top of page


police officers using force on a man

An in-depth investigation by the New York Times, Mississippi Today, and the Mississippi Center for Investigative Reporting found that in Mississippi, allegations of severe brutality and abuses of power by local sheriffs rarely lead to state investigations. State authorities are tasked with investigating shootings and in-custody deaths involving sheriffs and deputies, but there is no obligation to probe other potential misconduct.


The investigators reviewed dozens of federal lawsuits that described such misconduct, finding that at least 27 claims, including accusations of rape and brutal assault, did not result in state investigations. Numerous lawsuits described scenarios with video footage, medical records, eyewitness accounts, and substantial physical evidence. Several cases featured sworn statements from deputies acknowledging concerning behavior. Out of these, all except five resulted in settlements, with the court records not revealing the financial details.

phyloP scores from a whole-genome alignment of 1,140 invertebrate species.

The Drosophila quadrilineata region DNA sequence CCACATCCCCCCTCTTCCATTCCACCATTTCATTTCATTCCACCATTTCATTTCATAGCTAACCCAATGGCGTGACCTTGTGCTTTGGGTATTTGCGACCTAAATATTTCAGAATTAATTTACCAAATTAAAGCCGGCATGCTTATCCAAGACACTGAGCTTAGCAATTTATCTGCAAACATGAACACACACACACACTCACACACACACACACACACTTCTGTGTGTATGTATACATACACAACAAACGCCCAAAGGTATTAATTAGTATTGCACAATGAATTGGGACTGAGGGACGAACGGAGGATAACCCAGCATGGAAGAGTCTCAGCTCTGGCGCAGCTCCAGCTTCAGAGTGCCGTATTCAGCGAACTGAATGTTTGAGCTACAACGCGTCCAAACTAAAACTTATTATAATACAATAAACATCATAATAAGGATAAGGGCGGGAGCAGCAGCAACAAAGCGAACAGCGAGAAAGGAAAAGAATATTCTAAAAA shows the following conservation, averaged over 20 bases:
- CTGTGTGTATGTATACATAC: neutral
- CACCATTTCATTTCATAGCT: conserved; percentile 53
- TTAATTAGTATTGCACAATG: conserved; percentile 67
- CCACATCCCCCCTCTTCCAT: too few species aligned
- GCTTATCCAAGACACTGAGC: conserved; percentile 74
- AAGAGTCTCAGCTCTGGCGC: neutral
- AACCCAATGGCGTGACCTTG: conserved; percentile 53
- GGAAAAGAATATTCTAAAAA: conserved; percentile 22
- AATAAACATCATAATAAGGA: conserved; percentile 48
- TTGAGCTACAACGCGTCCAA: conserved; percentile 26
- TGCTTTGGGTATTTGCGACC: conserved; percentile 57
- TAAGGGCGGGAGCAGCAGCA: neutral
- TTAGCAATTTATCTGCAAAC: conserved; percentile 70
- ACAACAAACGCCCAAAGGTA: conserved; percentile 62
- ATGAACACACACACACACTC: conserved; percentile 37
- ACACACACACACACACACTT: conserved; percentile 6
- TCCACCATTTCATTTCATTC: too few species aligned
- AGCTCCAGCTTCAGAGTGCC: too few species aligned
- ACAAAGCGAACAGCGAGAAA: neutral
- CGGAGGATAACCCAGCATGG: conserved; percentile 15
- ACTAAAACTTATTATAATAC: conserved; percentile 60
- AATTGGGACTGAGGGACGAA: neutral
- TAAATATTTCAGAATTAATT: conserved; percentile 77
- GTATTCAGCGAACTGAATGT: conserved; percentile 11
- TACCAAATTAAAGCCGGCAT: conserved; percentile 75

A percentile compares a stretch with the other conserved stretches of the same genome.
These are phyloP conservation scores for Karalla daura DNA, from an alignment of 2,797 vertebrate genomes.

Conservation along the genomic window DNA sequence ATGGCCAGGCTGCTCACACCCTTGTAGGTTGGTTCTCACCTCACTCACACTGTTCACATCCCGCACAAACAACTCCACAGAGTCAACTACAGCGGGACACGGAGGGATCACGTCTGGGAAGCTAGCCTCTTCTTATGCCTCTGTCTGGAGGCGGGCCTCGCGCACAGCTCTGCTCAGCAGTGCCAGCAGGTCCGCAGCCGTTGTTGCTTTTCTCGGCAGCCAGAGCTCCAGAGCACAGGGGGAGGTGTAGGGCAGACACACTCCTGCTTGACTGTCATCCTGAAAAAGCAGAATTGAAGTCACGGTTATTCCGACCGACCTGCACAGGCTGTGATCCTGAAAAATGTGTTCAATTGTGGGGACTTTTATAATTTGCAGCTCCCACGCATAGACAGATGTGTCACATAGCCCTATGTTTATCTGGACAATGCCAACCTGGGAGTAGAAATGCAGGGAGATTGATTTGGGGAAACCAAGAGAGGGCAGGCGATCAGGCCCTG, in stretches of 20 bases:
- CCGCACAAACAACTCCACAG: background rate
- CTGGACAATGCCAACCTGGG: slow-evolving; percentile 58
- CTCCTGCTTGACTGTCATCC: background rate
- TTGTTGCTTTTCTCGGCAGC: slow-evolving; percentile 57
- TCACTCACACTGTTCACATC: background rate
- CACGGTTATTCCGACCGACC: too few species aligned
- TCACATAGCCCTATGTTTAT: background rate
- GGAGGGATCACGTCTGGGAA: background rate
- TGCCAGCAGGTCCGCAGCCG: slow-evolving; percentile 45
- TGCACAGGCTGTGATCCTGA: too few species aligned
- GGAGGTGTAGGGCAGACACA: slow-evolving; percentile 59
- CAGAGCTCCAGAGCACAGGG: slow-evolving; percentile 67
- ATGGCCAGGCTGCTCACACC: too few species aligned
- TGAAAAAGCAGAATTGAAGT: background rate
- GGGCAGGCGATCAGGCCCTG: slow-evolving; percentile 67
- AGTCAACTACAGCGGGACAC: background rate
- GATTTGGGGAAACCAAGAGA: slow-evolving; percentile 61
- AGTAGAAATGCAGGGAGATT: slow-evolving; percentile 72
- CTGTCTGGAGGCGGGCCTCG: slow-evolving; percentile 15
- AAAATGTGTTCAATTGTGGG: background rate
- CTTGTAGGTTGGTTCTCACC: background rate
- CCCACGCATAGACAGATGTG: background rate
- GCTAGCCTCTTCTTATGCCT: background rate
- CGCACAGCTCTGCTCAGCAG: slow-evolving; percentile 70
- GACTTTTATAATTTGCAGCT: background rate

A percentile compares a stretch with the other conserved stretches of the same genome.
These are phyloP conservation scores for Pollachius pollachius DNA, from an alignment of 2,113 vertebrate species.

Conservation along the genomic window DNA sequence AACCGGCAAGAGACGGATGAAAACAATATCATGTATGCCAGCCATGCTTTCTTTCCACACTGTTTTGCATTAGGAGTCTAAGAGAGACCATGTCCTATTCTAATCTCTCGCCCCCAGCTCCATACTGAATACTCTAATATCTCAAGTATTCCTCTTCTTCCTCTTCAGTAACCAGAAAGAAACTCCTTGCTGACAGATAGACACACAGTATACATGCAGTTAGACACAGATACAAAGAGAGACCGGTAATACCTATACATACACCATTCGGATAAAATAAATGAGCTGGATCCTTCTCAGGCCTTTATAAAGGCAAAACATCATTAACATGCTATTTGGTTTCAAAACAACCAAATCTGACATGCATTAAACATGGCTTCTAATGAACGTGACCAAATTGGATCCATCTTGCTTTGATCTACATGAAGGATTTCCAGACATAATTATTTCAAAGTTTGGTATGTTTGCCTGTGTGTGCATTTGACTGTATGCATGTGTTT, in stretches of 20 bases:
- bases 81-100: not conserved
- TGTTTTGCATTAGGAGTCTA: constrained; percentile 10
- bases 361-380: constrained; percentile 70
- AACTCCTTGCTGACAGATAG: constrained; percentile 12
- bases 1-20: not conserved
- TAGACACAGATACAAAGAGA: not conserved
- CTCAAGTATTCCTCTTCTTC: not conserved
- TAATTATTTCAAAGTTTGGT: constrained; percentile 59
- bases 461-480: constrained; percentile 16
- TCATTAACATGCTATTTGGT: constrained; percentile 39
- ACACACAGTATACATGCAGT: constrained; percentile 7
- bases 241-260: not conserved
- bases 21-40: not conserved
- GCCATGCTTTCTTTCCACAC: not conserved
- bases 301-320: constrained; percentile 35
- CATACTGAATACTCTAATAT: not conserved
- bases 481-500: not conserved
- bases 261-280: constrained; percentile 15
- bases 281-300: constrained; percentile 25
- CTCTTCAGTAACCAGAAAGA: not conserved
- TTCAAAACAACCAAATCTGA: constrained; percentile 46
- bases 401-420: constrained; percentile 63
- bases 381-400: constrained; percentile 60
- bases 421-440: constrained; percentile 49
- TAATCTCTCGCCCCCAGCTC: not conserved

In one high-profile case, Marquise Tillman led deputies on a high-speed chase through rural Mississippi, Sheriff Todd Kemp instructed his deputies to, “Shut him down and beat his ass.” Despite the sheriff's denial, his order was captured on tape and confirmed by four deputies under oath. However, the incident went uninvestigated.


Sheriffs in Mississippi’s 82 counties are elected and are not required to possess prior law enforcement experience or undergo police training. Upon assuming office, sheriffs have the authority to initiate investigations, command the application of force, and incarcerate individuals, thereby gaining control over nearly all facets of an inmate's daily life.


The pattern of police brutality and uninvestigated allegations highlights a systemic issue of accountability. The lack of investigations into these serious claims, even in cases with substantial evidence, underscores a long history of powerful rural sheriffs in Mississippi acting with little consequence.

6 views0 comments


bottom of page